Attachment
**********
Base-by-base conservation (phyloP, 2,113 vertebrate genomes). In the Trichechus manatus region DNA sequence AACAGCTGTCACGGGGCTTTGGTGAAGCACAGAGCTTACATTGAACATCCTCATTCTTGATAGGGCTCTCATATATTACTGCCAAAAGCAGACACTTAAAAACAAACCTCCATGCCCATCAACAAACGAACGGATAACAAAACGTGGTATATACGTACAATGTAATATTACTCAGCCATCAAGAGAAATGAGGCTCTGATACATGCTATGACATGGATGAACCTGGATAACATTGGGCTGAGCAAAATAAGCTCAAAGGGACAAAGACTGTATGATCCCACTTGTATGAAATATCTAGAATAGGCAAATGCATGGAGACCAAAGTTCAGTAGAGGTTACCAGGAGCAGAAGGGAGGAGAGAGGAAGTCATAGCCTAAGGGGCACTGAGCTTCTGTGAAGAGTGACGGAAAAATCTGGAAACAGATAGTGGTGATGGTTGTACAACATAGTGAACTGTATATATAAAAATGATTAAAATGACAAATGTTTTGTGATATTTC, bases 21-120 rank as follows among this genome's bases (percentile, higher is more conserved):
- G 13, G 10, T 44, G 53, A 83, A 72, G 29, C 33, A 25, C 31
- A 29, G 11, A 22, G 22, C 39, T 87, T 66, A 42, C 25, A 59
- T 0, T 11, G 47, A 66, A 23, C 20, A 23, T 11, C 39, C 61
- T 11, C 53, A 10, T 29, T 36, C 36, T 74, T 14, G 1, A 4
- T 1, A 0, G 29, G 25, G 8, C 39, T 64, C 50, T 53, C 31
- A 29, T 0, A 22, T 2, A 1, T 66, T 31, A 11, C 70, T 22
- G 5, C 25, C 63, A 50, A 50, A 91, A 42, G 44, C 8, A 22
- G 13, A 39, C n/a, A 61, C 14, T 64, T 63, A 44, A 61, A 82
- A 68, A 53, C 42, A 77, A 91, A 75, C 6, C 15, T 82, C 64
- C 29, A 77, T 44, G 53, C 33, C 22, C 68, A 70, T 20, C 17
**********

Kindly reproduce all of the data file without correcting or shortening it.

Base-by-base conservation (phyloP, 2,113 vertebrate genomes). In the Trichechus manatus region DNA sequence AACAGCTGTCACGGGGCTTTGGTGAAGCACAGAGCTTACATTGAACATCCTCATTCTTGATAGGGCTCTCATATATTACTGCCAAAAGCAGACACTTAAAAACAAACCTCCATGCCCATCAACAAACGAACGGATAACAAAACGTGGTATATACGTACAATGTAATATTACTCAGCCATCAAGAGAAATGAGGCTCTGATACATGCTATGACATGGATGAACCTGGATAACATTGGGCTGAGCAAAATAAGCTCAAAGGGACAAAGACTGTATGATCCCACTTGTATGAAATATCTAGAATAGGCAAATGCATGGAGACCAAAGTTCAGTAGAGGTTACCAGGAGCAGAAGGGAGGAGAGAGGAAGTCATAGCCTAAGGGGCACTGAGCTTCTGTGAAGAGTGACGGAAAAATCTGGAAACAGATAGTGGTGATGGTTGTACAACATAGTGAACTGTATATATAAAAATGATTAAAATGACAAATGTTTTGTGATATTTC, bases 21-120 rank as follows among this genome's bases (percentile, higher is more conserved):
- G 13, G 10, T 44, G 53, A 83, A 72, G 29, C 33, A 25, C 31
- A 29, G 11, A 22, G 22, C 39, T 87, T 66, A 42, C 25, A 59
- T 0, T 11, G 47, A 66, A 23, C 20, A 23, T 11, C 39, C 61
- T 11, C 53, A 10, T 29, T 36, C 36, T 74, T 14, G 1, A 4
- T 1, A 0, G 29, G 25, G 8, C 39, T 64, C 50, T 53, C 31
- A 29, T 0, A 22, T 2, A 1, T 66, T 31, A 11, C 70, T 22
- G 5, C 25, C 63, A 50, A 50, A 91, A 42, G 44, C 8, A 22
- G 13, A 39, C n/a, A 61, C 14, T 64, T 63, A 44, A 61, A 82
- A 68, A 53, C 42, A 77, A 91, A 75, C 6, C 15, T 82, C 64
- C 29, A 77, T 44, G 53, C 33, C 22, C 68, A 70, T 20, C 17